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Rattle-Snakes for Felons

To the Printers of the Gazette.

By a Passage in one of your late Papers, I understand that the Government at home will not suffer our mistaken Assemblies to make any Law for preventing or discouraging the Importation of Convicts from Great Britain, for this kind Reason, `That such Laws are against the Publick Utility, as they tend to prevent the IMPROVEMENT and WELL PEOPLING of the Colonies.’

Such a tender parental Concern in our Mother Country for the Welfare of her Children, calls aloud for the highest Returns of Gratitude and Duty. This every one must be sensible of: But ’tis said, that in our present Circumstances it is absolutely impossible for us to make such as are adequate to the Favour. I own it; but nevertheless let us do our Endeavour. ‘Tis something to show a grateful Disposition.

In some of the uninhabited Parts of these Provinces, there are Numbers of these venomous Reptiles we call RATTLE-SNAKES; Felons-convict from the Beginning of the World: These, whenever we meet with them, we put to Death, by Virtue of an old Law, Thou shalt bruise his Head. But as this is a sanguinary Law, and may seem too cruel; and as however mischievous those Creatures are with us, they may possibly change their Natures, if they were to change the Climate; I would humbly propose, that this general Sentence of Death be changed for Transportation.

In the Spring of the Year, when they first creep out of their Holes, they are feeble, heavy, slow, and easily taken; and if a small Bounty were allow’d per Head, some Thousands might be collected annually, and transported to Britain. There I would propose to have them carefully distributed in St. James‘s Park, in the Spring-Gardens and other Places of Pleasure about London; in the Gardens of all the Nobility and Gentry throughout the Nation; but particularly in the Gardens of the Prime Ministers, the Lords of Trade and Members of Parliament; for to them we are most particularly obliged.

There is no human Scheme so perfect, but some Inconveniencies may be objected to it: Yet when the Conveniencies far exceed, the Scheme is judg’d rational, and fit to be executed. Thus Inconveniencies have been objected to that good and wise Act of Parliament, by virtue of which all the Newgates and Dungeons in Britain are emptied into the Colonies. It has been said, that these Thieves and Villains introduc’d among us, spoil the Morals of Youth in the Neighbourhoods that entertain them, and perpetrate many horrid Crimes: But let not private Interests obstruct publick Utility. Our Mother knows what is best for us. What is a little Housebreaking, Shoplifting, or Highway Robbing; what is a Son now and then corrupted and hang’d, a Daughter debauch’d and pox’d, a Wife stabb’d, a Husband’s Throat cut, or a Child’s Brains beat out with an Axe, compar’d with this `IMPROVEMENT and WELL PEOPLING of the Colonies!’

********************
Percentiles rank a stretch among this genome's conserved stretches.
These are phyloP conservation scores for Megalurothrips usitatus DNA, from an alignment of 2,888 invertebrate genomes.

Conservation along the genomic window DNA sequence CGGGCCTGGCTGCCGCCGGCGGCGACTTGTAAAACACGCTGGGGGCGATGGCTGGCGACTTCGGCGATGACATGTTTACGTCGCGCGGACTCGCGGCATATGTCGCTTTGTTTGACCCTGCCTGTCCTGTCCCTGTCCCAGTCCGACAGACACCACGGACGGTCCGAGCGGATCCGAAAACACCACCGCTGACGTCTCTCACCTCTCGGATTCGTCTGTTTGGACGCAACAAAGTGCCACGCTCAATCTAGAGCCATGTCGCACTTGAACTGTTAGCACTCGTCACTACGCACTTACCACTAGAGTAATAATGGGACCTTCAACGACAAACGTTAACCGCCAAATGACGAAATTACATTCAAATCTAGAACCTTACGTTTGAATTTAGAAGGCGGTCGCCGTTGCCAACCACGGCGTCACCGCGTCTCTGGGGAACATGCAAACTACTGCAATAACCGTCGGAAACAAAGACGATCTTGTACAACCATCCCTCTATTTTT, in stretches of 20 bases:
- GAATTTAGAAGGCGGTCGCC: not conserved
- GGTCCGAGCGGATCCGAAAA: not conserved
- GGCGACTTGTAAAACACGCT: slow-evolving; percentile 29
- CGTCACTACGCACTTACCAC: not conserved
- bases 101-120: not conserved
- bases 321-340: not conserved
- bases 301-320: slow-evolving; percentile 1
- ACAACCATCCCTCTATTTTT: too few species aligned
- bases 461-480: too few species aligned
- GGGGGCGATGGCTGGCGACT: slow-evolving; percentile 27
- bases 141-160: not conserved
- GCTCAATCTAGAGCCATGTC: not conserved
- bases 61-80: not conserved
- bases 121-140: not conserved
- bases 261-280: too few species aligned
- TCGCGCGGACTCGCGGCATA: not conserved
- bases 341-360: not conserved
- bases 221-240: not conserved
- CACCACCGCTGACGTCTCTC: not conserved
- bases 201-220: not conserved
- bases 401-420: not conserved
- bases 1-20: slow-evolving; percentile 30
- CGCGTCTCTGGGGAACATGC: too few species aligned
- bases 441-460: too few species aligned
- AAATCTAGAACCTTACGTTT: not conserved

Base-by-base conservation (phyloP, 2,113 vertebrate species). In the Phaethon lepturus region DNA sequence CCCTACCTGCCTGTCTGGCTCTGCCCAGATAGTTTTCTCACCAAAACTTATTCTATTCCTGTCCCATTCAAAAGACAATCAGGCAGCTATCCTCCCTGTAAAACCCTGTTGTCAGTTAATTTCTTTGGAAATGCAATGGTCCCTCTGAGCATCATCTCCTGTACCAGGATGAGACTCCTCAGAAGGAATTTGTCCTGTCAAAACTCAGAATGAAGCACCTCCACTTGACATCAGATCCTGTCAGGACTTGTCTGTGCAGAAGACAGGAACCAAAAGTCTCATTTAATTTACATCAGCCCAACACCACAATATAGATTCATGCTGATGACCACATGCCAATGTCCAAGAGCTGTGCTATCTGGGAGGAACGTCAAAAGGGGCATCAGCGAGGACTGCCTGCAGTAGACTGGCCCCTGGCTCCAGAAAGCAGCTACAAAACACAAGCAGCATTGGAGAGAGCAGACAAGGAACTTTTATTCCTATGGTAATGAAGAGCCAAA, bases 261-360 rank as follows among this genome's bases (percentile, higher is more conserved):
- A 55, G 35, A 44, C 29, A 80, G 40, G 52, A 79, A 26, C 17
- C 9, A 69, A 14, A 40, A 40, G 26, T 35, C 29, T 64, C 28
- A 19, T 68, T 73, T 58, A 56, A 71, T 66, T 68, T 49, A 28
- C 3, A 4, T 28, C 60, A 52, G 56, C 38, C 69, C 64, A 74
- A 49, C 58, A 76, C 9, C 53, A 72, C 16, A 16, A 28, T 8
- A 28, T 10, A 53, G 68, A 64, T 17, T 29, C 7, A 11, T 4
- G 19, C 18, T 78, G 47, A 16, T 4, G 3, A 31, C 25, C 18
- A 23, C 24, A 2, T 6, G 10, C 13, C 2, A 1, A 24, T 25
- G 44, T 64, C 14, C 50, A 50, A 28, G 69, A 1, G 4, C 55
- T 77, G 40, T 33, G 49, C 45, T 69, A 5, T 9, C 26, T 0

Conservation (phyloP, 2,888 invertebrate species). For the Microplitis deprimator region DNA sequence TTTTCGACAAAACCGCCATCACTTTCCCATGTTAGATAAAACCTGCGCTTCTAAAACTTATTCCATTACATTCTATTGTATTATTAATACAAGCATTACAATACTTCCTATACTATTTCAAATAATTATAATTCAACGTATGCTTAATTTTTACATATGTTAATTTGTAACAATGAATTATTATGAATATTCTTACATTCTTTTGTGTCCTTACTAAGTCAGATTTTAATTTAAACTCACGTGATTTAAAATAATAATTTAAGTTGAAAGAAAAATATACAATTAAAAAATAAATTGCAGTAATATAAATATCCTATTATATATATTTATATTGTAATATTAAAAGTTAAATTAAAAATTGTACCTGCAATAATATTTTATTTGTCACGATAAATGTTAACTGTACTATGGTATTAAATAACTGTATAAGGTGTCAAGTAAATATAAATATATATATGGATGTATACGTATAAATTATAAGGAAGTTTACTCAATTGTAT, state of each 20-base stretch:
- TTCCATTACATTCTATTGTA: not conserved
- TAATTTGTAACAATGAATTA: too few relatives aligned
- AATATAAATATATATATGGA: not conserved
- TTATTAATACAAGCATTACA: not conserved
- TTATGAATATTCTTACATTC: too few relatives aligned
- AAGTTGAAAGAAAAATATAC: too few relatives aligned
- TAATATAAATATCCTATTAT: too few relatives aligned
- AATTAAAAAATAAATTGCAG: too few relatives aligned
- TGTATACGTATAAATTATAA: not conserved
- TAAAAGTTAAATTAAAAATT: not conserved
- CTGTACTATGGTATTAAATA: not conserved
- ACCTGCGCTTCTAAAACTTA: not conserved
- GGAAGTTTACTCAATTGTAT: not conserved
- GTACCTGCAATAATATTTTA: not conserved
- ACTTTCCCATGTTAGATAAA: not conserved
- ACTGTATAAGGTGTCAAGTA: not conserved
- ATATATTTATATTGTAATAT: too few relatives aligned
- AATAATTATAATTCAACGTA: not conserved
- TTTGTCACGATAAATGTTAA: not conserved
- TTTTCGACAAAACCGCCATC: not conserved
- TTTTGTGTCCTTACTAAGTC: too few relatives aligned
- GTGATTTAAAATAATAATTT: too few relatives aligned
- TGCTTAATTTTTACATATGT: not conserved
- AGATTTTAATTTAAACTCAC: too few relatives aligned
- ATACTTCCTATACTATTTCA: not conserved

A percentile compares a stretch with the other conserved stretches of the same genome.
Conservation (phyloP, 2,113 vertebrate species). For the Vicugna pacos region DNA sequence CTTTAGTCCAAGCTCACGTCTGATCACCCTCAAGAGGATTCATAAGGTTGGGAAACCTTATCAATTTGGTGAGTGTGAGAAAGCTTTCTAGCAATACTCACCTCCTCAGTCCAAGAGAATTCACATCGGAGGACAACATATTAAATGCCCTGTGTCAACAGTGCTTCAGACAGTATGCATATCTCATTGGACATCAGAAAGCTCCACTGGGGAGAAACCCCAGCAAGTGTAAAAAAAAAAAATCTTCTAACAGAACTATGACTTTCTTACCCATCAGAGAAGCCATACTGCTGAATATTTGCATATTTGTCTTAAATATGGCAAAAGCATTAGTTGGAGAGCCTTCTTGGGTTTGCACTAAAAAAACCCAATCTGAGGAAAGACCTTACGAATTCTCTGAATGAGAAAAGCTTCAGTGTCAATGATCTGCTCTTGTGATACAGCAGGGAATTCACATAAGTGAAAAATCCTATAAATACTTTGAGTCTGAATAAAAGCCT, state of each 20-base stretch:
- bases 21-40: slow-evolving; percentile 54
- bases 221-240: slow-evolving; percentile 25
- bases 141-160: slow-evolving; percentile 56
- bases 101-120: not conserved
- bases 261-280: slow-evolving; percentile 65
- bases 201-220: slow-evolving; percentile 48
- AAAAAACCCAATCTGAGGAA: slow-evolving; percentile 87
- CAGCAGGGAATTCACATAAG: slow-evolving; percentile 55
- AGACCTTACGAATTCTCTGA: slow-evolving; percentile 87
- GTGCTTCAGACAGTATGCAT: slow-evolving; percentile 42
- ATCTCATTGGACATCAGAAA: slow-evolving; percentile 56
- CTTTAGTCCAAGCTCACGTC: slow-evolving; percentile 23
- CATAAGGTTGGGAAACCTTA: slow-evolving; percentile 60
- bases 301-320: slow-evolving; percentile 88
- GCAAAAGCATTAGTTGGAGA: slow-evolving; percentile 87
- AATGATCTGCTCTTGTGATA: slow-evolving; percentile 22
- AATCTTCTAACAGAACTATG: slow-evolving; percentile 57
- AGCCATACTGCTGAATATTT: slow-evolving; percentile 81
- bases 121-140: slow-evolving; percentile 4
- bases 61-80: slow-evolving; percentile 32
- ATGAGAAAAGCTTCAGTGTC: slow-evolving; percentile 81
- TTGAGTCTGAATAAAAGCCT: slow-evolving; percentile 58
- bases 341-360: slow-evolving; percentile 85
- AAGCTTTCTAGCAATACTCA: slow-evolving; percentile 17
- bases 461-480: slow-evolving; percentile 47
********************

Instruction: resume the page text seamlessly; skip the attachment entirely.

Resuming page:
Thus it may perhaps be objected to my Scheme, that the Rattle-Snake is a mischievous Creature, and that his changing his Nature with the Clime is a mere Supposition, not yet confirm’d by sufficient Facts. What then? Is not Example more prevalent than Precept? And may not the honest rough British Gentry, by a Familiarity with these Reptiles, learn to creep, and to insinuate, and to slaver, and to wriggle into Place (and perhaps to poison such as stand in their Way) Qualities of no small Advantage to Courtiers! In comparison of which Improvement and Publick Utility,’ what is a Child now and then kill’d by their venomous Bite, — or even a favourite Lap-Dog?

I would only add, That this Exporting of Felons to the Colonies, may be consider’d as a Trade, as well as in the Light of a Favour. Now all Commerce implies Returns: Justice requires them: There can be no Trade without them. And Rattle-Snakes seem the most suitable Returns for the Human Serpents sent by our Mother Country. In this, however, as in every other branch of trade, she will have the Advantage of us. She will reap equal Benefits without equal Risque of the Inconveniencies and Dangers. For the Rattle-Snake gives Warning before he attempts his Mischief; which the Convict does not. I am

Yours, &c.

The Pennsylvania Gazette, May 9, 1751